Talent management is a continuous journey for any employee – people begin in their role and develop further, either in their role or with an aspiration to move on. We, as health care organisations, need to be able to influence each stage of their journey to ensure we get the best out of people within our organisation to continue delivering high levels of care. If you look at The Francis report which was published in 2012 – you’ll see a whole host of catastrophic errors which led to one of the biggest scandals in healthcare.
But break this down and look at it more closely – if those people on the frontline were cared for properly, if their line managers honed in on what their talents were and helped them develop, would the result have been the same? We need to learn from things like Mid Staffs and change things for the better. And talent management needs to be at the core of all organisations.
Keeping dialogue open
Within the talent journey, the most important aspect is the talent conversation. This never ends; employees and managers need to keep it open and go back to it as often as they can. For example in one—two-ones, informal discussions, opportune moments, being open and transparent in team meetings where appropriate and in any other ways that demonstrate that the employee is valued by the organisation. This approach means people feel more fulfilled and energised, helping them achieve their goals more effectively and perform better.
By keeping this dialogue open, organisations can: be seen as an organisation which is determined to develop its employees, which will help them attract the best people to the roles on offer; improve employee and staff satisfaction to retain talent (a key element of succession planning); and help to keep people in the roles which suit them the best.
Of course – there’s also the big debate about who talent management is actually for. We know CEOs in organisations are finding the pressure hard at the top but does that mean they should be the only ones who get support? Surely not. Talent management is for everyone, whether that’s someone who needs support to be able to reach their potential or someone exceeding expectations who’s ready for the next step. People at the frontline who account for more than 66 per cent of our workforce and the majority of our workforce who have contact with our patients are bands 1-5, are vital. Excluding them would be more catastrophic than anyone could ever imagine.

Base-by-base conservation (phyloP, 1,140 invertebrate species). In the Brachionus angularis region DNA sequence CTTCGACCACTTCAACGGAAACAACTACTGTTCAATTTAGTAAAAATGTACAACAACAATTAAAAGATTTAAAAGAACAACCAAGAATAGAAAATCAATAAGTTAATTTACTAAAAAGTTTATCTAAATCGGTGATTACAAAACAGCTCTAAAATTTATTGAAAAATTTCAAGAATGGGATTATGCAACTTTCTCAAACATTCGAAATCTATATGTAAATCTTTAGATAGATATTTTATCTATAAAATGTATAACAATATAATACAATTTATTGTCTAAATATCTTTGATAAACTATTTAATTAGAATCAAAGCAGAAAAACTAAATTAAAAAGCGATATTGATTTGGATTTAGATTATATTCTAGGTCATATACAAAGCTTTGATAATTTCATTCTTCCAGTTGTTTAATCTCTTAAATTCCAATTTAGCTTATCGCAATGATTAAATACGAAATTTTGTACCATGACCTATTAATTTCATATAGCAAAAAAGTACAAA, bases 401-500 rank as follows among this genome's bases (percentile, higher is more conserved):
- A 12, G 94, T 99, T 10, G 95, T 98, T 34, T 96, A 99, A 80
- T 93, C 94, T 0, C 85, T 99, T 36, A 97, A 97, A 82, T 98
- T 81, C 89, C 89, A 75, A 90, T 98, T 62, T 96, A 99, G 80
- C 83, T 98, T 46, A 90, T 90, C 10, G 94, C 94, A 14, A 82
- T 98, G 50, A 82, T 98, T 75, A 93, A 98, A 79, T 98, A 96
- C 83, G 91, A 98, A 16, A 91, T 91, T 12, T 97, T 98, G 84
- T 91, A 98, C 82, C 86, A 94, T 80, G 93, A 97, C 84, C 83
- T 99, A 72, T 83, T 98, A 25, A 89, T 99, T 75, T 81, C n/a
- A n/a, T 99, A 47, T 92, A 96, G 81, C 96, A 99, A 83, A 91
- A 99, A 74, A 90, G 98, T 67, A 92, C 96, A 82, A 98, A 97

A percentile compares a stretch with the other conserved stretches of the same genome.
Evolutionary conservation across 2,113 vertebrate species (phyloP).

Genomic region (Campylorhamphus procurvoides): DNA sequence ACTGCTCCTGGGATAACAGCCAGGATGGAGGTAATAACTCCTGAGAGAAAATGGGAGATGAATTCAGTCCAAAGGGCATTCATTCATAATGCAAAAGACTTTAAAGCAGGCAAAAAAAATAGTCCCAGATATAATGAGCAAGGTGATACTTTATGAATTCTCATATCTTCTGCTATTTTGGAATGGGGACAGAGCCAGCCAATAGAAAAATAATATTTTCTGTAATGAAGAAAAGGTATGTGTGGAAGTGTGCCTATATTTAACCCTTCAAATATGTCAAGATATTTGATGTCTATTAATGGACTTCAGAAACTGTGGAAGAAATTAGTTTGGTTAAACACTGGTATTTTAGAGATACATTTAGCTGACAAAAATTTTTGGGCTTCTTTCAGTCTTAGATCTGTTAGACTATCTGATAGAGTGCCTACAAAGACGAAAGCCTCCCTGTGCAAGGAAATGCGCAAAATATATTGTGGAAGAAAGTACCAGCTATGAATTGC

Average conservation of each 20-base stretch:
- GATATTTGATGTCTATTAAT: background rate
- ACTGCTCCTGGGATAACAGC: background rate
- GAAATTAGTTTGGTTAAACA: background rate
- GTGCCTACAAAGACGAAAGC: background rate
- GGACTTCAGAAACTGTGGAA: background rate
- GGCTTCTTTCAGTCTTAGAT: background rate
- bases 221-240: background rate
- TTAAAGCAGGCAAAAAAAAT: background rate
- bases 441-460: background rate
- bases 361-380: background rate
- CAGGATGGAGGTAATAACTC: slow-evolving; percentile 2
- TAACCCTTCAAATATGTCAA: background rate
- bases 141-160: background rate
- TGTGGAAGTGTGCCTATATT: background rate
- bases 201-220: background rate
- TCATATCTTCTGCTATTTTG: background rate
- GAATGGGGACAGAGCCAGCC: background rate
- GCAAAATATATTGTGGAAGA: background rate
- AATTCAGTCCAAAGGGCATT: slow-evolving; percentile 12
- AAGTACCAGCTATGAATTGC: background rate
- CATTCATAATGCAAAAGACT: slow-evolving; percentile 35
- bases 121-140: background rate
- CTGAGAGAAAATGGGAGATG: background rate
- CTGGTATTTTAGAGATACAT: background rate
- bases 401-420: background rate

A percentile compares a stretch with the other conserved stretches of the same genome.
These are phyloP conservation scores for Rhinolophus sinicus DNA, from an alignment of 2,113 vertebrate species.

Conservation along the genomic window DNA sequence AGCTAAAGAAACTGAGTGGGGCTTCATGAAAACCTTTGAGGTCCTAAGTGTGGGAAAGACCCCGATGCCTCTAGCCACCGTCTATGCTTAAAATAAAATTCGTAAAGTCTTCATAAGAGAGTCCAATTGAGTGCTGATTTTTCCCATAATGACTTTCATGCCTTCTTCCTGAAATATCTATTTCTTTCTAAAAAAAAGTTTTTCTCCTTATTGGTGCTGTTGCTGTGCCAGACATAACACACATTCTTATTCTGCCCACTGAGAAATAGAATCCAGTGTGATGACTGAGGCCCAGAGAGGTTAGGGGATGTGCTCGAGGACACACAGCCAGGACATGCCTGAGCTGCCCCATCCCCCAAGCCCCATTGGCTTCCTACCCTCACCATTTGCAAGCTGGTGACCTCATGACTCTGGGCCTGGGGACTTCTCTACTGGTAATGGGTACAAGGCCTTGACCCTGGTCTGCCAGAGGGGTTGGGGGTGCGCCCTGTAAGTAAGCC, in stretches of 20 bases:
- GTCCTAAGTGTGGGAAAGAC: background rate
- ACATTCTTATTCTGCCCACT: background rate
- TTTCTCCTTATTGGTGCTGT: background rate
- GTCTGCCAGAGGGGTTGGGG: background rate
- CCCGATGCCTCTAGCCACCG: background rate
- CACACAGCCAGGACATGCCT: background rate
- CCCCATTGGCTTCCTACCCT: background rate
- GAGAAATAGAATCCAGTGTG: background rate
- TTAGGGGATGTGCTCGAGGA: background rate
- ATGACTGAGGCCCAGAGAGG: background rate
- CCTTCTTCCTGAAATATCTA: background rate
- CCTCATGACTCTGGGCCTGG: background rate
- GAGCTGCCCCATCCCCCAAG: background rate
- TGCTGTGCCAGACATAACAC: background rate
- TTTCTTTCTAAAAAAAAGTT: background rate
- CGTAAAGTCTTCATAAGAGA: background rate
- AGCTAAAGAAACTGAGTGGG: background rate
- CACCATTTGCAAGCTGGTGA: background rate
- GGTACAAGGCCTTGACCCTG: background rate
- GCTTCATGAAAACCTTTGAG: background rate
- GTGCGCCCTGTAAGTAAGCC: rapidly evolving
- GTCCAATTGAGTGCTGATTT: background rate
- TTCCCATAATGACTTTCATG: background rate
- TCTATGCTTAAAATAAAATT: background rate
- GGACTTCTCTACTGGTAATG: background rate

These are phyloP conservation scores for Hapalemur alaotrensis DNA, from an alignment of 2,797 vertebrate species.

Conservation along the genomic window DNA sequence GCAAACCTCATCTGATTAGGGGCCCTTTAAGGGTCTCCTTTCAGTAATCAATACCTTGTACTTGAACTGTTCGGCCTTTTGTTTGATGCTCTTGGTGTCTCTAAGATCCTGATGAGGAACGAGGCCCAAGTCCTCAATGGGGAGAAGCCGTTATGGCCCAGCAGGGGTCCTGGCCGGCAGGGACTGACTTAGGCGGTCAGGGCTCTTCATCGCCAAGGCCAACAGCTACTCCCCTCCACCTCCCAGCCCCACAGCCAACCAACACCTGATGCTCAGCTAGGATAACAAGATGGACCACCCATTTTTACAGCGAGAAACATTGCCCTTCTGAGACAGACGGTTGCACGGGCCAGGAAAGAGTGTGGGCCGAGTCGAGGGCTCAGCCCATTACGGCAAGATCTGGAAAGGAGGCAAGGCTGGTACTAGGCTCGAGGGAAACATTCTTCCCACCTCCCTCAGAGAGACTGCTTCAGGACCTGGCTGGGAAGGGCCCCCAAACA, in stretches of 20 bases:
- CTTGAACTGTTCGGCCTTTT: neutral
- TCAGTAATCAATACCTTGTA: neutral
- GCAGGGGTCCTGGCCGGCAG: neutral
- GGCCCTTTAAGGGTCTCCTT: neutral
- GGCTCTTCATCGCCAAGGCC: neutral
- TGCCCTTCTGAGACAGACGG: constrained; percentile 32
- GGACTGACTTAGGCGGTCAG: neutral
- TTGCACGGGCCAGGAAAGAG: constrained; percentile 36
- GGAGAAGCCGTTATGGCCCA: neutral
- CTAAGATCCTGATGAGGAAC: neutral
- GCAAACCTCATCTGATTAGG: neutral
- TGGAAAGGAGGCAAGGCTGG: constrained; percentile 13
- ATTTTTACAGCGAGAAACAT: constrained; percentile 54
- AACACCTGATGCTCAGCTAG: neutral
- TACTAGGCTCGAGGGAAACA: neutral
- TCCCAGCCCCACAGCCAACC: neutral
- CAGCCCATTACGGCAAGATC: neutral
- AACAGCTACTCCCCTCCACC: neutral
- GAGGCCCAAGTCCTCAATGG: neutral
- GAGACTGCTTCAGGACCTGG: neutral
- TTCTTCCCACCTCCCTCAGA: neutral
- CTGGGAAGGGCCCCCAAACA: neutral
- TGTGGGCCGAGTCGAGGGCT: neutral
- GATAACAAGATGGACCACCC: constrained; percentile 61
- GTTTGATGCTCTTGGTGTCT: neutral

Making everyone count
We also shouldn’t forget other people in the organisation who have first-hand patient contact – the porters, health care assistants, cleaners and the list goes on, because they are far more likely to come in contact with patients than senior leaders. We all need to feel that we’re listened to, understood and valued in our roles to achieve our maximum potential. Talent management should be about considering everyone as an individual and the development that is right for them, making them feel rewarded and able to do a good job within the NHS.
There are some good examples of inclusive talent management in non-NHS organisations. For example, if you join Tesco, from day one, no matter what role you have in the organisation, you know you’re on a talent journey and this is discussed regularly with all employees. The NHS is however hugely complex, so there’s never going to be a one size fits all approach, but if we consider talent management in the context of everyone, rather than the most senior people, we’ll start to see positive change happen.
Talent management success
Here at The Academy we’re working tirelessly to help organisations across the NHS recognise the importance of talent management and support leaders at all levels. We’ve created a talent management hub – a central online resource – with lots of information, guidance and support that managers can take back with them to build that environment where staff are cared for. This, along with, our leadership development programmes, aims to support leaders at all levels to achieve their potential, and help their team achieve theirs.
Talent management is the core element to success of any NHS organisation. It’s time for organisations to realise its importance and ensure they are using it at all levels. If you care for your employees, they’ll care for your organisation in return, but most importantly, they’ll care for our patients.